Colpopexy and Pelvic Pain [11Q]

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Abstract

INTRODUCTION:

To examine the relationships between different colpopexy approaches and pre-operative and post-operative pelvic pain.

METHODS:

We extracted and analyzed data from Clinformatics™ DataMart (CDM) which is large national commercial insurance database. Using a retrospective cohort approach, data was collected from 9,180 patients between the ages of 18–64 who underwent colpopexy between 2005 and 2012. Cases were selected using ICD-9 and CPT codes. Logistic regression analysis was performed using SAS software. Data were analyzed to determine relationships between pre-operative and post-operative pain, pain and concomitant hysterectomy and pelvic floor repairs, and pelvic pain and surgical approach.

RESULTS:

A total of 18,092 patients underwent colpopexy between January 2005 and May 2012. Of which, 9,180 met criteria and data from these cases was analyzed. Younger patients were more likely to have pre-operative pain. Vaginal colpopexy was associated with more postoperative pain compared to abdominal (OR 1.53, 95% CI 1.08–2.18). Concomitant hysterectomy was associated with less postoperative pain (OR 0.54, 95% CI 0.36–0.8). Concomitant vaginal repair were associated with more postoperative pain for those without prior pain (OR 1.85, 95% CI 1.21–2.83).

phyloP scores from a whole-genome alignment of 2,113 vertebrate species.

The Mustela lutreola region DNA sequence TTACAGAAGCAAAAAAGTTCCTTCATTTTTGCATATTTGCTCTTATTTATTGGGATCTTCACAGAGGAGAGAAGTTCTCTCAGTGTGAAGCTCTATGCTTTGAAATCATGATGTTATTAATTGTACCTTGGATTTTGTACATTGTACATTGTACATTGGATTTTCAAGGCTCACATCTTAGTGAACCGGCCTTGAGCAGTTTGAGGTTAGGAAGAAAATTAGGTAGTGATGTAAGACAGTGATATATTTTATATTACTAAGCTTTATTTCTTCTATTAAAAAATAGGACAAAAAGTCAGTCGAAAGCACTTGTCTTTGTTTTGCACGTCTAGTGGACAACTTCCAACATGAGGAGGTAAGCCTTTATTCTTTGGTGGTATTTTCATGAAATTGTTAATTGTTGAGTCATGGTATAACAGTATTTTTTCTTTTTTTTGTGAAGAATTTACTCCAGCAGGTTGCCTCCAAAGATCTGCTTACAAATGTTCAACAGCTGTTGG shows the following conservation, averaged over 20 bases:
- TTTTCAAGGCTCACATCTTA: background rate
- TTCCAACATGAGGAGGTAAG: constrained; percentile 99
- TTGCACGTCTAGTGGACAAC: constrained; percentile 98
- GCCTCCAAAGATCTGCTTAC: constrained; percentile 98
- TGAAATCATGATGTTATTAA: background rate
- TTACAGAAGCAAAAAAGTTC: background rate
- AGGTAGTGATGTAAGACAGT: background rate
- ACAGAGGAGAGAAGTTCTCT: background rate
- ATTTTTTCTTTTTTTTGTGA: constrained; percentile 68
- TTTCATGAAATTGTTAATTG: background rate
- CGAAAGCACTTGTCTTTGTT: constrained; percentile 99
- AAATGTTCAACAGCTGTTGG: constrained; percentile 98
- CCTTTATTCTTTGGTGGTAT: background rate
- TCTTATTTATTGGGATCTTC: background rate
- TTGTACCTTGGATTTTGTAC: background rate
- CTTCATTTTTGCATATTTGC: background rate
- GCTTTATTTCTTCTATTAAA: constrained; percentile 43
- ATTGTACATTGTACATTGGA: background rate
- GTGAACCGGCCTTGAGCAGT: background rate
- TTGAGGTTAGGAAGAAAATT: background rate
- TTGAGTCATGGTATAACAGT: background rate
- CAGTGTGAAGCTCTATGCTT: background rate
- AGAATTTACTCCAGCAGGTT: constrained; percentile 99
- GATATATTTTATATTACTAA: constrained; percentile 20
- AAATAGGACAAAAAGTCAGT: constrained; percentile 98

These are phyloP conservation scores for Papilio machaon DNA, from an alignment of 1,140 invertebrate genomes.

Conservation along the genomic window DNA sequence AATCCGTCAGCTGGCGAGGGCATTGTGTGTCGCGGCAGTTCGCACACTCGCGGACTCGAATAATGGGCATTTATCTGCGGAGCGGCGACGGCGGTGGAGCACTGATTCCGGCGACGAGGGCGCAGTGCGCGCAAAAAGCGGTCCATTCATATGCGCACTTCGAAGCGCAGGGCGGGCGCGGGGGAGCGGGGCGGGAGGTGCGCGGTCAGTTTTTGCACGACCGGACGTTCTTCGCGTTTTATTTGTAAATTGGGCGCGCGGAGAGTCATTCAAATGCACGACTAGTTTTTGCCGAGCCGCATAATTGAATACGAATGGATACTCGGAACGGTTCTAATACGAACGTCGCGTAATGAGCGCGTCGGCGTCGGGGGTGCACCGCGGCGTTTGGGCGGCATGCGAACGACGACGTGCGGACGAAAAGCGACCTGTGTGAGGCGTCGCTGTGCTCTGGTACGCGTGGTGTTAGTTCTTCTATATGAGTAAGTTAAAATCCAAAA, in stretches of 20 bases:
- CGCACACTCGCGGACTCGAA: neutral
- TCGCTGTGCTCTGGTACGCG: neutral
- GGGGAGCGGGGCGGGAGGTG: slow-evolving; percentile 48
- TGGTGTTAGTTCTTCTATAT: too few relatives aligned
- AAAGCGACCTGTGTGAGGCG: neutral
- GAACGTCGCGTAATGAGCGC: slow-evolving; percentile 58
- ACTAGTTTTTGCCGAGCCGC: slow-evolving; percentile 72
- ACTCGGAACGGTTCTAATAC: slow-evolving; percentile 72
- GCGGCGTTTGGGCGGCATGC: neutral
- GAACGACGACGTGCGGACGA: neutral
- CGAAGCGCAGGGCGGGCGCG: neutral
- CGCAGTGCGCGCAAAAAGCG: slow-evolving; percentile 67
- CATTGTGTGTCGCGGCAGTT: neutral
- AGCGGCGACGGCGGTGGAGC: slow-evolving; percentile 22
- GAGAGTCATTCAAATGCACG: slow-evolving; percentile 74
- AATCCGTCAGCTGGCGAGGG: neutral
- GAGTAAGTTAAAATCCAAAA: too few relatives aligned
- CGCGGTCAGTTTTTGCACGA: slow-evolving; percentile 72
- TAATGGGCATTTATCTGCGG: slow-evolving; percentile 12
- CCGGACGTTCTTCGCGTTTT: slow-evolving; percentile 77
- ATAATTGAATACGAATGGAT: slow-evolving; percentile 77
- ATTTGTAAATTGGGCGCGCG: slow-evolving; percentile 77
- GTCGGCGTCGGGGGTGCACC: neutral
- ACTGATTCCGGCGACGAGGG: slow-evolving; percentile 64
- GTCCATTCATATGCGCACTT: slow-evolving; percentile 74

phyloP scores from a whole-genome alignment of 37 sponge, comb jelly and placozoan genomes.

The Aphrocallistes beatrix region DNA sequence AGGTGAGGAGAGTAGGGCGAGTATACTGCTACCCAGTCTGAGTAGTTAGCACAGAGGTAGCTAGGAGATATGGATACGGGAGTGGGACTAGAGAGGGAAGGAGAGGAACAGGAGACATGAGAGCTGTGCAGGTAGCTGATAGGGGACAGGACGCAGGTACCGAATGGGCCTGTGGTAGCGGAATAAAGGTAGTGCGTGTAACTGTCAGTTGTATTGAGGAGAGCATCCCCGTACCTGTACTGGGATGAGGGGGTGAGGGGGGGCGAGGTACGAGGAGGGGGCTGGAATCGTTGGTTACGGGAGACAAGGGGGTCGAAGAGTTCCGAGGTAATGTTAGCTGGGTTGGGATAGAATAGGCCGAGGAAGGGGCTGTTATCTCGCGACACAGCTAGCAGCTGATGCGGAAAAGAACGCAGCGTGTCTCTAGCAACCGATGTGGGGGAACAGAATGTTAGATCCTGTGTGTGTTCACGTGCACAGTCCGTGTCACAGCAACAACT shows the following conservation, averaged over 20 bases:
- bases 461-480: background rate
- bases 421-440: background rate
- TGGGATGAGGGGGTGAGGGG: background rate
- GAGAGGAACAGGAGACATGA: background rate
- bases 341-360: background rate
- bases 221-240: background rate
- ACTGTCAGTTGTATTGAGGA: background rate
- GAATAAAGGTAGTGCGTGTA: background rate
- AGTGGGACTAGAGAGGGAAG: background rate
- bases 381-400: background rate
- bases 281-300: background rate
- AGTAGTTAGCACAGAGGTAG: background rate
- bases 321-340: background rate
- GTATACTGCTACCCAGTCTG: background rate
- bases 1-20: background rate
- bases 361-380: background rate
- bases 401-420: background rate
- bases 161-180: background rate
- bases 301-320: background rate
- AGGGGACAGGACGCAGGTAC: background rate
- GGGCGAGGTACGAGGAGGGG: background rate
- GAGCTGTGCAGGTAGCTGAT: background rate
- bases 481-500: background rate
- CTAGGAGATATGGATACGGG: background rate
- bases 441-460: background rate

CONCLUSION:

Patients with pre-operative pain were more likely to undergo an abdominal colpopexy, have a concomitant hysterectomy, and have post-operative pain. Concomitant hysterectomy was associated with less pain, while concomitant vaginal repairs had no significant impact on post-operative pain. Randomized controlled trials are warranted. These findings will have significant impact on pre-operative patient counseling on surgery route.

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